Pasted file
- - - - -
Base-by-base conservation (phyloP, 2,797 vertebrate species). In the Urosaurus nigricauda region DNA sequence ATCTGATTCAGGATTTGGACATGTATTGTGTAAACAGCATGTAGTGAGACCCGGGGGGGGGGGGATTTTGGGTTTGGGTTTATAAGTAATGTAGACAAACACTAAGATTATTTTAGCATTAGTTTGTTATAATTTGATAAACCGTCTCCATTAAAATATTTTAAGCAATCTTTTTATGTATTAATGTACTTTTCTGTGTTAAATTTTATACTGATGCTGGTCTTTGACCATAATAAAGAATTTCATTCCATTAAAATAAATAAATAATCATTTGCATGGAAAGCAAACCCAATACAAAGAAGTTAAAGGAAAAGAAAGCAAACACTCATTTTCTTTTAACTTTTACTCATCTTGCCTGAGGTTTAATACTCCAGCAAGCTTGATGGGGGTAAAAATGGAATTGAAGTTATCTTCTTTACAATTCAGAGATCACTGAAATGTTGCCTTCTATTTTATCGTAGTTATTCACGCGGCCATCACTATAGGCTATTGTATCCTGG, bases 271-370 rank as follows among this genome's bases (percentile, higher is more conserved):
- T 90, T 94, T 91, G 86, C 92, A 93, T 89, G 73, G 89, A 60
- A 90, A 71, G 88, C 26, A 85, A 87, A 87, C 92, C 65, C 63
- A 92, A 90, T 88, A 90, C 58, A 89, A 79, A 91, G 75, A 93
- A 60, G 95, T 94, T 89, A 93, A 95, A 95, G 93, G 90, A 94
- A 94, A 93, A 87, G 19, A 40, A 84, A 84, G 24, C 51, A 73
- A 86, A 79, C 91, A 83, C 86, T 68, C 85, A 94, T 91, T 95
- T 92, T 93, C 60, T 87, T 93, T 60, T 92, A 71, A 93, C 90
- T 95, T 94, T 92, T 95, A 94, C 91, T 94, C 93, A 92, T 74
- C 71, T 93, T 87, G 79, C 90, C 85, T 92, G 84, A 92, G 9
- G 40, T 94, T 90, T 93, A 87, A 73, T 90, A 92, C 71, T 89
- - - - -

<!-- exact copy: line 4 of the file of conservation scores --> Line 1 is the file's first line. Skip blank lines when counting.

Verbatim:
- A 92, A 90, T 88, A 90, C 58, A 89, A 79, A 91, G 75, A 93